Written by Arnaldur Indridason — If you’ve read Stieg Larsson, Jo Nesbo or Henning Mankell and want to deepen your experience of the Nordic Noir sub-genre, then Arnaldur Indridason’s books need to be added to your TBR list. First published in English in 2004, Jar City introduced us to his detective Erlendur and was later made into a film. Recently screened again on BBC4, it may well be the most-watched Icelandic movie ever made. A further five Erlendur novels have appeared in English. However, in Black Skies, just out as a paperback, Erlendur is away and his colleague Sigurdur Óli is the central figure.
Sigurdur Óli hates being called Siggi, and has his own idiosyncratic approach to police work. He’s a touchy fellow, who feels down on his luck because his long-term girlfriend has left him. He’s as cynical and intuitive as any detective you’ll come across in crime fiction, and has a moral outlook that’s slightly out of step with modern Reykjavik. Still, when a friend of a friend asks Sigurdur Óli to warn off a woman who is blackmailing him with photos taken at a swingers party, the detective agrees. He arrives at the woman’s house to find her unconscious on the floor and the place has been ransacked. Her attacker, still lurking on the premises, aims swings a bat at Sigurdur Óli then flees at lightning speed.
Things don’t look so good for Sigurdur Óli. He’s not hurt, but the attacker got away and his colleague Finnur wants to know exactly why he was in this woman’s house. As Sigurdur Óli tries to dissemble, the tension grows between the two policemen. When Lina, the victim, dies, it turns into a murder investigation. Soon, Sigurdur Óli has established that she and her husband, a guide who takes people on tours of Iceland’s glacier, were casual drug users deep in debt. There seems to be a link between the couple and a banker who was on one of these tours, and fell off a cliff.
Meanwhile, there’s a gut-churning sub-plot for Sigurdur Óli to contend with. A Reykjavik drunk called Andrés, has been sending him cryptic messages, and we learn that this deeply damaged soul was sexually abused by his stepfather as a child. Andrés hints at what’s happened to him and seems to know where the offender is. Sigurdur Óli tries to investigate but the man is incoherent and evasive.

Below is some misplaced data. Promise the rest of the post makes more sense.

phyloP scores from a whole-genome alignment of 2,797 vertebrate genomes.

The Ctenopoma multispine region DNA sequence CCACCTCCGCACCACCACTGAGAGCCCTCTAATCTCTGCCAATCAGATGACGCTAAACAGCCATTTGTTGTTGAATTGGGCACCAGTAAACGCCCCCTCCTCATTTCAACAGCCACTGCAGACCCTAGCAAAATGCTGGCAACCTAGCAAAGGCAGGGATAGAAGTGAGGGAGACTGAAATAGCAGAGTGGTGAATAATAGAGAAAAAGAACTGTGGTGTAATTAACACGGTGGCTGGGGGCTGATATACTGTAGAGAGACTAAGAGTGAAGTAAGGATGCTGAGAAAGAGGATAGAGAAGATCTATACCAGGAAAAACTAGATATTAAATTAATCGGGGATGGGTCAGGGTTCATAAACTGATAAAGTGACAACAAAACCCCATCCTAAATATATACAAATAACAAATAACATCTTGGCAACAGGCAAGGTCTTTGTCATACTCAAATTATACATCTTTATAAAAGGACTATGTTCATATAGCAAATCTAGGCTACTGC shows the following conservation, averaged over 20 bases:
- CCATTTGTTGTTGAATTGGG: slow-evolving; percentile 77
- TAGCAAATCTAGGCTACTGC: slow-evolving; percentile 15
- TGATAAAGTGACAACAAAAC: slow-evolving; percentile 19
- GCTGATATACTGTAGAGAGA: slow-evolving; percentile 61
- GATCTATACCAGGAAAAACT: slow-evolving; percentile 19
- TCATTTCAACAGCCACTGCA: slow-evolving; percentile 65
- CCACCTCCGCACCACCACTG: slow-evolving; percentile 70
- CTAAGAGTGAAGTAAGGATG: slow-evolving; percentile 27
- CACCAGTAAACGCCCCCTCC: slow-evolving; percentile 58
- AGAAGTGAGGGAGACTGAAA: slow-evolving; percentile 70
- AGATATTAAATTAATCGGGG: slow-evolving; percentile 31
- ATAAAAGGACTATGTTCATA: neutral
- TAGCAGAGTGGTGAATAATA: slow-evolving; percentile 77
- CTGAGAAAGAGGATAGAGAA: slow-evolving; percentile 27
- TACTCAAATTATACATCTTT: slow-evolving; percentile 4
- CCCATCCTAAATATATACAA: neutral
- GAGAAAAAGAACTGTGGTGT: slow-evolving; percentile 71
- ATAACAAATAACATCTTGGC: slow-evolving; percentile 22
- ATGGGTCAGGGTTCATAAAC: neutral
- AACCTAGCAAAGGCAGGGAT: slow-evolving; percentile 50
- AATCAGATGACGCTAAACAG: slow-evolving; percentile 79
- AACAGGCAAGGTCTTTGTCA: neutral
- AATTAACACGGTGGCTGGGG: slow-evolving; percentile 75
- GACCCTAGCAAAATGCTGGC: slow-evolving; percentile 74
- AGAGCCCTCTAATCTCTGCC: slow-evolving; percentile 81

Though it’s a little odd that the main character is referred to pedantically as Sigurdur Óli throughout, Black Skies is an excellent read. As our flawed and sometimes irritating hero spirals in on the killer and their motives, the story runs into financial thriller territory. We learn about the overextension of Iceland’s banks, which caused so much consternation across Europe a few years ago. Unbridled greed and arrogance are at work in the country’s financial institutions. Sigurdur Óli starts off admiring the people who’ve done well on the world financial market, and the author cleverly pokes at his main character’s neo-conservatism. As if he needed further trouble, as he broods over his failed love life while solving the case.
It’s often said that Nordic Noir rarely exhibits the characteristic traits of classic noir. However, Black Skies is full of that existential bleakness. As the story unravels, you’ll discover that there is no ultra villain to contend with; no dividing line between good and evil. Lina is dead, and plenty of other evil deeds have been done. Nothing can change that. It’s all down to the characters and their hang-ups – whether they’re damaged, deranged, misguided, greedy, in debt or sexually depraved. Gradually drawing the plotlines together, not everything makes sense for Sigurdur Óli in the end, but being who he is, he never expects it to. Yet Black Skies still manages a very poignant, thoughtful and satisfying conclusion. Not just for fans of Nordic Noir, this is a novel all crime fiction lovers will enjoy.
CFL Rating: 5 Stars